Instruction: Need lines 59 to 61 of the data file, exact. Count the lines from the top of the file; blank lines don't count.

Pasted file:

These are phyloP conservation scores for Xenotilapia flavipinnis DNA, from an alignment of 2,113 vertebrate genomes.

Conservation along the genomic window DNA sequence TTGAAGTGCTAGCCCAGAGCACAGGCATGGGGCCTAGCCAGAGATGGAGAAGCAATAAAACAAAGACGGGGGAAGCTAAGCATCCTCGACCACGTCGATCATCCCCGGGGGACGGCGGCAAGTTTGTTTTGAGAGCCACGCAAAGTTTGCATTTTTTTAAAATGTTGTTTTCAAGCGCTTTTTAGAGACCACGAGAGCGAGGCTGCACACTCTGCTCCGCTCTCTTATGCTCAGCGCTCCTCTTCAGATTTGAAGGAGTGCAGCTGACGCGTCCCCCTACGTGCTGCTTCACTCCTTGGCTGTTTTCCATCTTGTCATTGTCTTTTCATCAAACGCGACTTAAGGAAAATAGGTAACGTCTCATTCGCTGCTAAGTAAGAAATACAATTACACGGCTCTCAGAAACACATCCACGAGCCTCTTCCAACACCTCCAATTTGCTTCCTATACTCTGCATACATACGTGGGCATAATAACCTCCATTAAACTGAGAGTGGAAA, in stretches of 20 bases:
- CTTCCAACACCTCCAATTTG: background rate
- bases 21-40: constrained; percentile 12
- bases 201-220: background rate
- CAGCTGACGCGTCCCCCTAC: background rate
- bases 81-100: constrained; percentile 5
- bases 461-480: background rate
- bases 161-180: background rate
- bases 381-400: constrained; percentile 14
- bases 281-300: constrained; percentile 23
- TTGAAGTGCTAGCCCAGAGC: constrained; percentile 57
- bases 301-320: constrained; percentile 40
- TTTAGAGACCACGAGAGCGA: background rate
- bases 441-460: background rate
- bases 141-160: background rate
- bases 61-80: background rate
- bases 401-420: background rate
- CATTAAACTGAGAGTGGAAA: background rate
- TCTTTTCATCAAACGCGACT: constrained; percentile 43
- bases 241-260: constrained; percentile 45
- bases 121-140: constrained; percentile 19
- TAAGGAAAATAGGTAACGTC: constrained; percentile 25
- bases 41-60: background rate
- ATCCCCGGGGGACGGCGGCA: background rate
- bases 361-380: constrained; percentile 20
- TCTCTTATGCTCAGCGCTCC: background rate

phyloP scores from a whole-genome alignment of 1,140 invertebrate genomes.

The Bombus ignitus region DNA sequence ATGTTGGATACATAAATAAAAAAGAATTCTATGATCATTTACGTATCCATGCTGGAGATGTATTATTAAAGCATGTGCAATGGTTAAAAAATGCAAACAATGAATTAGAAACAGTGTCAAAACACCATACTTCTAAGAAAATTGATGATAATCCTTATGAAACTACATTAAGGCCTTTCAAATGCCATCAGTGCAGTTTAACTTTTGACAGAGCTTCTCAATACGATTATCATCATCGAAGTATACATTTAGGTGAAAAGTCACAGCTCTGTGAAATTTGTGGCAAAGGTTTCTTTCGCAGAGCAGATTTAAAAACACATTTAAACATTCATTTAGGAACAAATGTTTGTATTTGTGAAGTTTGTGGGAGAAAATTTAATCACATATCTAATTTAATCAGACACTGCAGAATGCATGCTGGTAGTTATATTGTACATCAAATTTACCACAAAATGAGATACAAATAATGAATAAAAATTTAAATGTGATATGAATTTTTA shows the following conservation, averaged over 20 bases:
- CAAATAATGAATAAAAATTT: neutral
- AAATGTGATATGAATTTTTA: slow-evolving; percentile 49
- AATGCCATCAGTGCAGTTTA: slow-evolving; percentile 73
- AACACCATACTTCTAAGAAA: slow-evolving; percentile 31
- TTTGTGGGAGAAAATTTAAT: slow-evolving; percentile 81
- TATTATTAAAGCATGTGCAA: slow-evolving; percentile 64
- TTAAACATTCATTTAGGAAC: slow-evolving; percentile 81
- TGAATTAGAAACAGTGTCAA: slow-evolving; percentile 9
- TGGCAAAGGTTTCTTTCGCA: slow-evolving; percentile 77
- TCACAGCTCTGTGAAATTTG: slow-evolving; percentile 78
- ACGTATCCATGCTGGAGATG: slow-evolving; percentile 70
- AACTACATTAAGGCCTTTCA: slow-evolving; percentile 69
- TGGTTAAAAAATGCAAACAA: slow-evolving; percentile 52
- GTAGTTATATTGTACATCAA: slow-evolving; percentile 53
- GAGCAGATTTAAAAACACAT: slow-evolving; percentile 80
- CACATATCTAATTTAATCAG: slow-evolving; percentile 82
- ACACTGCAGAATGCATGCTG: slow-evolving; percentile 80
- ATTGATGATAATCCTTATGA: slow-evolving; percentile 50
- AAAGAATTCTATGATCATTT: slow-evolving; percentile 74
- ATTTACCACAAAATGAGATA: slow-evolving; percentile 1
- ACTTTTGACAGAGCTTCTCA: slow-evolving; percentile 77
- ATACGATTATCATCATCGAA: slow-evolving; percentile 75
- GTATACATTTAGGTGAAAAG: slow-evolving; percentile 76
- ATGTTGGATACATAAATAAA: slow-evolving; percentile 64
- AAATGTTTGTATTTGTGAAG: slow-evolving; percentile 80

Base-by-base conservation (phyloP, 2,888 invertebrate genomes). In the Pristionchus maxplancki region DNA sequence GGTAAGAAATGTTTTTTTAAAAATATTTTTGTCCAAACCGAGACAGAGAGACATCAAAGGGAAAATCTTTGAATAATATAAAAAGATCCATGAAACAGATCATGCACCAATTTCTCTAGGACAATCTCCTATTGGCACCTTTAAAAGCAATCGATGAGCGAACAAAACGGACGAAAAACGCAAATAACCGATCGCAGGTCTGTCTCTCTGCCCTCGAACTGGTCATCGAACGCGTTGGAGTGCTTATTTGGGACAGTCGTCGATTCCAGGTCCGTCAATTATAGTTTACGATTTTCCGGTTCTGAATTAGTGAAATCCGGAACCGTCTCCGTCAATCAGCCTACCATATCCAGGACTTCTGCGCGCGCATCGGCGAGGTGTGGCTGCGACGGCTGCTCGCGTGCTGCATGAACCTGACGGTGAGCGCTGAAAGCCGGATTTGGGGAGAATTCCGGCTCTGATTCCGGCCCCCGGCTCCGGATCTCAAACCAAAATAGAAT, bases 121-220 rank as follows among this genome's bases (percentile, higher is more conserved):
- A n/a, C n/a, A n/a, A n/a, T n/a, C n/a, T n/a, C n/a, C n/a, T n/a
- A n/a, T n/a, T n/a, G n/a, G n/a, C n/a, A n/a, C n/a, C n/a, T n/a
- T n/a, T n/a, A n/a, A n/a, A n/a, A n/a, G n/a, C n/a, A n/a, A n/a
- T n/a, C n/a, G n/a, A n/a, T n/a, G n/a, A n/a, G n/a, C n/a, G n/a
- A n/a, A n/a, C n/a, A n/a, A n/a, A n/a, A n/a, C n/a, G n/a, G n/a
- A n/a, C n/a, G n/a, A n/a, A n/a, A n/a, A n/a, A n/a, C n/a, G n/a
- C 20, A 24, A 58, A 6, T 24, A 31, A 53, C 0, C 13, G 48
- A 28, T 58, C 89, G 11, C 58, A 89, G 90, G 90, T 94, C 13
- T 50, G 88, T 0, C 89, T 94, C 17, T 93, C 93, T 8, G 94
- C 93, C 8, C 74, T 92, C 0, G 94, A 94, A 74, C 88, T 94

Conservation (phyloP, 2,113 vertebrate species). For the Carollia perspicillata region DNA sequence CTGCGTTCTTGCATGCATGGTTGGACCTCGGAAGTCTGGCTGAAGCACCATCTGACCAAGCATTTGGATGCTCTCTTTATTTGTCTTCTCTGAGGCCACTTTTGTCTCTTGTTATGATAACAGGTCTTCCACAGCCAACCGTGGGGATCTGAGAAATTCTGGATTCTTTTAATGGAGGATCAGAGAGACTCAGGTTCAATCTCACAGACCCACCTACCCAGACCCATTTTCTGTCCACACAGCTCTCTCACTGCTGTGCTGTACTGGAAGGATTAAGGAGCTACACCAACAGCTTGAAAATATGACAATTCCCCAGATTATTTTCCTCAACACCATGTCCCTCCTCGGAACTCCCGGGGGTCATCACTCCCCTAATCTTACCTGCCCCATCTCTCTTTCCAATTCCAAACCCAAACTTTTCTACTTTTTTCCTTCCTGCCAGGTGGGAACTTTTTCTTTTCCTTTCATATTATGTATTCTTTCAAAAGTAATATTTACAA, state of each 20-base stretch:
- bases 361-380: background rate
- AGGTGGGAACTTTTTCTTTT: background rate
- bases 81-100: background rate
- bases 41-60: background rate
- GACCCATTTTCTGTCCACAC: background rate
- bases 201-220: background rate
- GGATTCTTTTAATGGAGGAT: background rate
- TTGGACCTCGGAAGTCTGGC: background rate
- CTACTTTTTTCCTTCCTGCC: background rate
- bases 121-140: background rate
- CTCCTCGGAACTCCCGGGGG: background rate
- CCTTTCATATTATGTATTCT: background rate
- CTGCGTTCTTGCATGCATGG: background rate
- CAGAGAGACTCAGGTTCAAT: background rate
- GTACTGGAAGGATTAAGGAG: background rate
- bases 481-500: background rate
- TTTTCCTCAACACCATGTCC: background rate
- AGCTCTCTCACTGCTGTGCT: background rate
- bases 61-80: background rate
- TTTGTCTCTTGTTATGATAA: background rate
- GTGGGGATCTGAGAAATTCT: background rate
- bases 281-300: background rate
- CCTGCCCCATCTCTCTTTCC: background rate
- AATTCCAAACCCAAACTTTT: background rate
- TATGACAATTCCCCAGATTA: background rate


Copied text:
- T n/a, C n/a, G n/a, A n/a, T n/a, G n/a, A n/a, G n/a, C n/a, G n/a
- A n/a, A n/a, C n/a, A n/a, A n/a, A n/a, A n/a, C n/a, G n/a, G n/a
- A n/a, C n/a, G n/a, A n/a, A n/a, A n/a, A n/a, A n/a, C n/a, G n/a